UPDATED ON 5 MARCH 2018:
Did you know there are 10 places to watch peregrine falcons in western Pennsylvania? Here’s where to find them from March to early June.
1. Downtown Pittsburgh (map of viewing location): Only one pair of peregrines owns all of downtown Pittsburgh where they’ve nested since 1991, originally at the Gulf Tower, sometimes on Third Avenue. As of February 2018 we’ve confirmed that the Downtown parents are still Dori (Akron, OH, 2007) and Louie (Pitt, 2002). When they nest at the Gulf Tower we can watch them on the National Aviary’s falconcam. Click here for Third Avenue site information.
2. Cathedral of Learning, University of Pittsburgh (map of viewing location):
The Cathedral of Learning has been home to a pair of peregrines since their first nesting attempt in 2001. This year the continuing adults are Hope (Hopewell, VA, 2008) and Terzo (Cincinnati, OH, 2013). Visit the National Aviary Cathedral of Learning falconcam or Schenley Plaza to watch.
3. Westinghouse Bridge (map of viewing location):
The Westinghouse Bridge carries Route 30 over Turtle Creek and has been home to peregrine falcons since at least 2010. In 2016 the male was confirmed as George (Cobb Island, VA, 2006), paired with an unbanded female. In 2017 the couple was so secretive that we didn’t know they’d nested until a begging juvenile was seen in July. The best place to watch is on Elder Street underneath the E.Pittsburgh-McKeesport Bridge.
4. McKees Rocks Bridge (map of bridge location):
Peregrine falcons have nested at the McKees Rocks Bridge since at least 2008 but their nest is hard to find because the bridge is so big. During the nesting season watch for peregrines perched on the bridge or on power towers on either side of the river. Viewing locations are a challenge. Let us know if you find a good one.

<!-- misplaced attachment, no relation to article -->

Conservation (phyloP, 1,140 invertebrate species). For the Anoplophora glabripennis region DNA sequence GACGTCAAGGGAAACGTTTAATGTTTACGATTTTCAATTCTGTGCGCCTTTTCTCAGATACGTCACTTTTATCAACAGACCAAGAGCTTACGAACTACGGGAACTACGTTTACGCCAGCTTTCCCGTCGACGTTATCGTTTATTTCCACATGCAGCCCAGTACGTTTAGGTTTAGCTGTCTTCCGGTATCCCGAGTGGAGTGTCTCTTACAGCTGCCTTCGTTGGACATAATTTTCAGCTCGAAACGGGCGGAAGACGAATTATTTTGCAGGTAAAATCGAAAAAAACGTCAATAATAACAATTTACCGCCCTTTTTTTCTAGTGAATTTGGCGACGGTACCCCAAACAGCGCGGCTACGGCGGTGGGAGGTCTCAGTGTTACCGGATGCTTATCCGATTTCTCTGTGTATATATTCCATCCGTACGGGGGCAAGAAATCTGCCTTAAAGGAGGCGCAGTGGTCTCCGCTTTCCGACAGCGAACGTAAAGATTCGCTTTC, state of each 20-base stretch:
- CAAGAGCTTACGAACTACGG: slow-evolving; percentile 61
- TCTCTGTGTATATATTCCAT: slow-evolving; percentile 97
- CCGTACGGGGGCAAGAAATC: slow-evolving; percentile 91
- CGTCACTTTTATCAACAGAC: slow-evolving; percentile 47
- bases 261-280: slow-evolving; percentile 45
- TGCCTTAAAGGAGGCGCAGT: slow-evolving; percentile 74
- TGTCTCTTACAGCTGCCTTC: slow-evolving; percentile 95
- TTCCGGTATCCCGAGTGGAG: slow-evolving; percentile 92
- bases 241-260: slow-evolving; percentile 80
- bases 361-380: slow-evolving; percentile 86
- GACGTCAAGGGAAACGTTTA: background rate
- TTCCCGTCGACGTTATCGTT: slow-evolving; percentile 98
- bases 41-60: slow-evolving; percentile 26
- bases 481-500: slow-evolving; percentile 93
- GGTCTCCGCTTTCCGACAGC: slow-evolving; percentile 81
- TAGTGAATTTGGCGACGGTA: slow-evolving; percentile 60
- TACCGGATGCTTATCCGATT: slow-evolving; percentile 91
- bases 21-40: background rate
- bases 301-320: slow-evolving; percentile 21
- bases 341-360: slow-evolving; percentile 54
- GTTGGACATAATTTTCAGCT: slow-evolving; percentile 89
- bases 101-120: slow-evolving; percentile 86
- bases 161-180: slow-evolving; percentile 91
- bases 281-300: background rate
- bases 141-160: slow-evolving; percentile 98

5. Neville Island I-79 Bridge (map of viewing locations):
This bridge has been home to peregrines since at least 2012 when a fledgling was found swimming in the Ohio River below. In 2015 the pair was confirmed to be Beau (Pitt, 2010) and Magnum (Canton, OH, 2010). Their nest is always over the center of the river. Watch from these viewing locations.
6. Monaca-E.Rochester -or- Monaca-to-Beaver RR Bridge (map of viewing area):
Only one pair of peregrines owns the Beaver-Monaca-East Rochester territory but they move their nest year to year. Some years it’s high on the big black railroad bridge from Monaca to Beaver. Other years it’s under the deck of the Monaca-East Rochester Bridge that carries Rt 51 over the Ohio River. You can see them on the railroad bridge if you use a scope at the Rochester Riverfront Park. At the Monaca-East-Rochester Bridge, use these viewing locations.
7. Tarentum Bridge (map of viewing location):
Peregrine falcons have nested at the Tarentum Bridge over the Allegheny River since at least 2010. Because the nests were in cubbyholes over open water a nest box was provided in early 2015. In 2018 the male was confirmed as 48/BR (Westinghouse Bridge, 2014). His unbanded mate is distinctive because of the many dots on her chest. Watch them from the Tarentum public boat launch.
8. The Graff Bridge, Kittanning Route 422 (map of bridge):
In Armstrong County a pair of peregrines nests on the Judge Graff Bridge that carries Route 422 over the Allegheny River near Kittanning. If you know of a good viewing location, please leave a comment with the answer.
9. Elizabeth Bridge, Route 51, Allegheny County (map of viewing location):
Peregrines have been seen off and on at this bridge that spans the Monongahela River since 2015, most recently on 4 March 2018. The photo above shows the best viewing location at Elizabeth Riverfront Park in Elizabeth, PA.
10. Erie, PA Waterfront (map of viewing location):
Peregrines have been in Erie, PA for at least five years but no one knew where they nested until a fledgling was found inside the Donjon Shipyard building in 2014. Nomad (Cleveland, 2008) and an unbanded female are nesting inside the big white building pictured above. You can see them perched nearby or flying in the vicinity from this viewing location.
Early June is a great time to watch peregrine falcons in western Pennsylvania. It’s time to get outdoors.
Downtown Pittsburgh, Cathedral of Learning, Westinghouse Bridge, Tarentum Bridge by Kate St. John
McKees Rocks Bridge, Neville Island I-79 Bridge by Robert Stovers via Wikimedia Commons
Monaca-E.Rochester Bridge by PGC WCO Steve Leiendecker
Judge Graff Bridge by S.Lukens via Wikimedia Commons
Donjon Shipbuilding linked from donjonshipbuilding.com)